Thomas is a 24-year-old Marine Veteran who served two tours in Iraq. He currently plays amateur football and is in college.
    Thomas comes from a long line of people who sacrifice for their country: Mother, Army Veteran (Iraq), Step father, Army, active duty (Afghanistan), Grandfather, Air Force veteran (Vietnam), Great Grand Father Navy veteran (World War II).”


  4. fightingbluehen says:

    Why are there paid protesters and union members in this movement? The Democrat party should be ashamed at trying to gin up class warfare. It won’t help anybody’s situation. This is an obvious ploy to re elect a president whose administration is mostly to blame for the non recovery of the economy.
    You say that you are mad about the bail outs but you want to re elect a man who did the bailing out.
    These protests are a sham. There are not even that many people protesting at each event but the media treats it like it’s the civil rights protests all over again. Hype.

  5. fightingbluehen says:

    I’m no tea party guy but I have noticed that these protesters don’t pick up their trash and the tea partiers do.

  6. Jason330 says:

    I can’t think of anything more pathetic than $30k per year earning GOP dupes and idiots sticking up for billionaires. Maybe a $30k per year earning GOP idiot sticking up for billionaires while wearing a speedo bathing suit.

  7. Auntie Dem says:

    You are so full of it that you ought to have brown eyes. Mebbe you do. There aren’t any paid protestors in this movement. You’re getting it confused with the teaparty.

  8. Socialistic ben says:

    I like FBH’s game.
    i can play it too. I notice the OWS americans dont kill baby harp seals ritualistically like the Tea Partiers do.

    see? slanderous, anonymous accusation with absolutely nothing to back it up.
    also, the Tea Partiers usually go home to their government subsidized homes and collect their social security and pensions after their protests are done for the day and Megyn Kelly takes her boobs homes (i say that because she has no journalistic integrity, but is attractive, and in conservative land, that is all that matters….. you know who that explanation was for 🙂 🙂 ) . OWS are real protesters. they are living there.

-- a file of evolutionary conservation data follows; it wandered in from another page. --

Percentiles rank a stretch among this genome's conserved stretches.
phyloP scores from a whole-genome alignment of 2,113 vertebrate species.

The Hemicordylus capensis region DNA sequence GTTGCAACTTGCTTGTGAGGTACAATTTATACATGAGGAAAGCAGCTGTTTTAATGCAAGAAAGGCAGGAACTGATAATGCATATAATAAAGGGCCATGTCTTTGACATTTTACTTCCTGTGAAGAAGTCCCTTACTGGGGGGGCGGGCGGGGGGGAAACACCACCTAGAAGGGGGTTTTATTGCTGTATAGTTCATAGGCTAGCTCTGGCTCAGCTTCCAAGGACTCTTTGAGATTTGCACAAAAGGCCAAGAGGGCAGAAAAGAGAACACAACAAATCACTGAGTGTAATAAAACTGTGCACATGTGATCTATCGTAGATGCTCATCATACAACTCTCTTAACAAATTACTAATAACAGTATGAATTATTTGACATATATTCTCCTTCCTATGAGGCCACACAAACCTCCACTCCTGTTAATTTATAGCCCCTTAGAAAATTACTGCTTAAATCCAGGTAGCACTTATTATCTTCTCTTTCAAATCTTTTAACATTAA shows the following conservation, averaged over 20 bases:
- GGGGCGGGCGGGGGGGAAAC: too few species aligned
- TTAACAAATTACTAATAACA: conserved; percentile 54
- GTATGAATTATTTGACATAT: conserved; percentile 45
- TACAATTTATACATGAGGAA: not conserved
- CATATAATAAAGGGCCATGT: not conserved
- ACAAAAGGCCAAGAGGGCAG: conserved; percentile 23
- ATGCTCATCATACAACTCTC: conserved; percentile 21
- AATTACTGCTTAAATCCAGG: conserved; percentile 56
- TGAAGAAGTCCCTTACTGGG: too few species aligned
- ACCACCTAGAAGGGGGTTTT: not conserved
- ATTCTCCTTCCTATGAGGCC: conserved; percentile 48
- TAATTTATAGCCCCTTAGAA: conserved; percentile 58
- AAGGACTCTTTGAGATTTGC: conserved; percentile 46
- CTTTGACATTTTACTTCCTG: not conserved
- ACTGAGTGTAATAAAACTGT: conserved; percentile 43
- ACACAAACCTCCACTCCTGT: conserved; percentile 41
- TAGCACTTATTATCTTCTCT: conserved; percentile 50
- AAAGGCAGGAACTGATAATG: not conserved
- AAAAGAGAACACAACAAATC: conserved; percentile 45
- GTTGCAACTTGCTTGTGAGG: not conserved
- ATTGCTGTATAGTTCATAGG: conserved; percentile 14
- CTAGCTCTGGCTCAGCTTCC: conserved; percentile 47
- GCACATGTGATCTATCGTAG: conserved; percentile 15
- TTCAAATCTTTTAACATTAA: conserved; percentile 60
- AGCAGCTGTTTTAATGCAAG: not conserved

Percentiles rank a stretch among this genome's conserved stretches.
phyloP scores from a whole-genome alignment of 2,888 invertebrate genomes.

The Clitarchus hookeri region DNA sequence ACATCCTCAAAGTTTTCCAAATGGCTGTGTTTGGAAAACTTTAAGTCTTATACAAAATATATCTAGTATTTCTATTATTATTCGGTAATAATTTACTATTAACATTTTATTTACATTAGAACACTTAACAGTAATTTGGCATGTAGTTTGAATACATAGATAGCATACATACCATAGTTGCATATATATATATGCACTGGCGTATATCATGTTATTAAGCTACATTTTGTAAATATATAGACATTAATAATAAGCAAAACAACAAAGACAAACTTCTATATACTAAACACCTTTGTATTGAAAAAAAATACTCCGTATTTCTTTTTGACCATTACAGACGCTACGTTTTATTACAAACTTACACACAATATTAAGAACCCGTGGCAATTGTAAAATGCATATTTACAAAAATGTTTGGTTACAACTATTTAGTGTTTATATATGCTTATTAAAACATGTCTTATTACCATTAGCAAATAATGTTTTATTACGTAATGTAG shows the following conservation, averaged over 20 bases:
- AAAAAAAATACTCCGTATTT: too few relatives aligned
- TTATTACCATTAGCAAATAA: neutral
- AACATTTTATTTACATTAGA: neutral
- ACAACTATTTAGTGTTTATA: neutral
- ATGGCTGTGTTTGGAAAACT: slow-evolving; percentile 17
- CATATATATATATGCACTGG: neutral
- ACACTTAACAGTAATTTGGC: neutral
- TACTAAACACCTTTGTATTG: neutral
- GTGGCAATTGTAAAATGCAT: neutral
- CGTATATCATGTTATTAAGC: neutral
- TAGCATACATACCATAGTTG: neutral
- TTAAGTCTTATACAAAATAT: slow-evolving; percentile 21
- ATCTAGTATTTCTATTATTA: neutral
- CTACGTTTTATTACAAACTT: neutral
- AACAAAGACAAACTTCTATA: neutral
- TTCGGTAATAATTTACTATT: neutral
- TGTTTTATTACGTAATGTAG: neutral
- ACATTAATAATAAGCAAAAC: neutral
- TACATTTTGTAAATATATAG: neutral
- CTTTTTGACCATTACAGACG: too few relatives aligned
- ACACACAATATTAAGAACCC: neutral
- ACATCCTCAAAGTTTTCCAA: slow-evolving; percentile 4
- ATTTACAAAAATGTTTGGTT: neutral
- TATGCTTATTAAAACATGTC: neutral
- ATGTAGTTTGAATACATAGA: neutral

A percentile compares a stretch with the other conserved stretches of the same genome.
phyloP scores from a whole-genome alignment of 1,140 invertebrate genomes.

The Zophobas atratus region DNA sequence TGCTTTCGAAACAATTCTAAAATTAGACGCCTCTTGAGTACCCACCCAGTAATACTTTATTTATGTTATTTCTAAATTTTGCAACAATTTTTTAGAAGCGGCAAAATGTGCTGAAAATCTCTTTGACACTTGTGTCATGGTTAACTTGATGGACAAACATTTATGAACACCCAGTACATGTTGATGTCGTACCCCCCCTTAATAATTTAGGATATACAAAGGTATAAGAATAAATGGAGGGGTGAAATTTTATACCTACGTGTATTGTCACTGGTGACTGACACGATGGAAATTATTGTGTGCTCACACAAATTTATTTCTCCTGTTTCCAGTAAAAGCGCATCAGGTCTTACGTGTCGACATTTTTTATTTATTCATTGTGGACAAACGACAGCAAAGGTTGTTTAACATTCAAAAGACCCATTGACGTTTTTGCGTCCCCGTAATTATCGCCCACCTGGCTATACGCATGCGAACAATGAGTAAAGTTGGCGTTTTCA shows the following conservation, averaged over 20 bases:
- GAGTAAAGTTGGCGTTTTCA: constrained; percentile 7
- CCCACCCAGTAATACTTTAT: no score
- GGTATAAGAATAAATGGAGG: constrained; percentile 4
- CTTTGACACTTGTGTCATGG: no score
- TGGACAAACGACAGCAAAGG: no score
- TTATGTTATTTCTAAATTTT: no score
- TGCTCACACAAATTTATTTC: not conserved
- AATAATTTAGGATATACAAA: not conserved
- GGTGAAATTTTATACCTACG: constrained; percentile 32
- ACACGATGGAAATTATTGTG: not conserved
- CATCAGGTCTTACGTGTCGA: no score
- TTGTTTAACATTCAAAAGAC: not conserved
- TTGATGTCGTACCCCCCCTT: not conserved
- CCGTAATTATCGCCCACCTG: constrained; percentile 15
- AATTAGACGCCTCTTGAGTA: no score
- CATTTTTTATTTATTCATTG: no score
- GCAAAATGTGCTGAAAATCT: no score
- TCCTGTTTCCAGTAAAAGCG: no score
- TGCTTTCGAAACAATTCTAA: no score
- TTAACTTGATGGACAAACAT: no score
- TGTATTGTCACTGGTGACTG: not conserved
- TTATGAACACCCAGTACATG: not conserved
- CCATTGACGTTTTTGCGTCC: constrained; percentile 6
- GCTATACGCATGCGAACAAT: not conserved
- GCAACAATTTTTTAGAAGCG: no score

9. fightingbluehen says:

    Auntie -sorry if my brown eyes don’t live up to your Aryan standards,

  10. Jason330 says:

    Why is it that Tea Partiers indulge in a lot of goat f*cking, while OWS protesters don’t? It is a mystery. Just like, why do $30k per year earning GOP dupes like FBH work so hard to comfort the comfortable?

    Mostly racism, I’d wager.

  11. Jason330 says:

    Let me fix that. I’ll bet the heart of the ardent GOP middle class dupe-hood is mixture of racism and cognitive dissonance. To accept their economic serfdom they’d have to admit that they are wrong about practically everything. That is too much for idiots like FBH to suffer.

  12. Geezer says:

    FBH: So I suppose the outraged reaction from OWS-NY to having MoveOn representatives talk about the movement on the Sunday Talking Head shows was just a bit of clever political theater, designed to throw people off the track. AS is their adamant claim that they dislike Democrats and Republicans alike.

    So, once again, a conservative takes a break from claiming the administration isn’t competent enough to find its own ass in a phone booth to claim that it’s diabolically clever and can accomplish anything it wants — WITHOUT ANYONE EVER REALIZING IT!

    Cognitive dissonance indeed.

  13. fightingbluehen says:

    Yup Geezer, just like the liberals said George Bush was a moron and diabolically clever. Politics, what else can I say.

  14. Socialistic ben says:

    wrong again, skippy. LIberals said George Bush was a moron puppet. Which he was. A stupid coke-head puppet. Dick and Rummy were the diabolically cleaver puppet masters.

    so i guess you can say… nothing more. at all…until you can at least get your insults right. That’d be nice.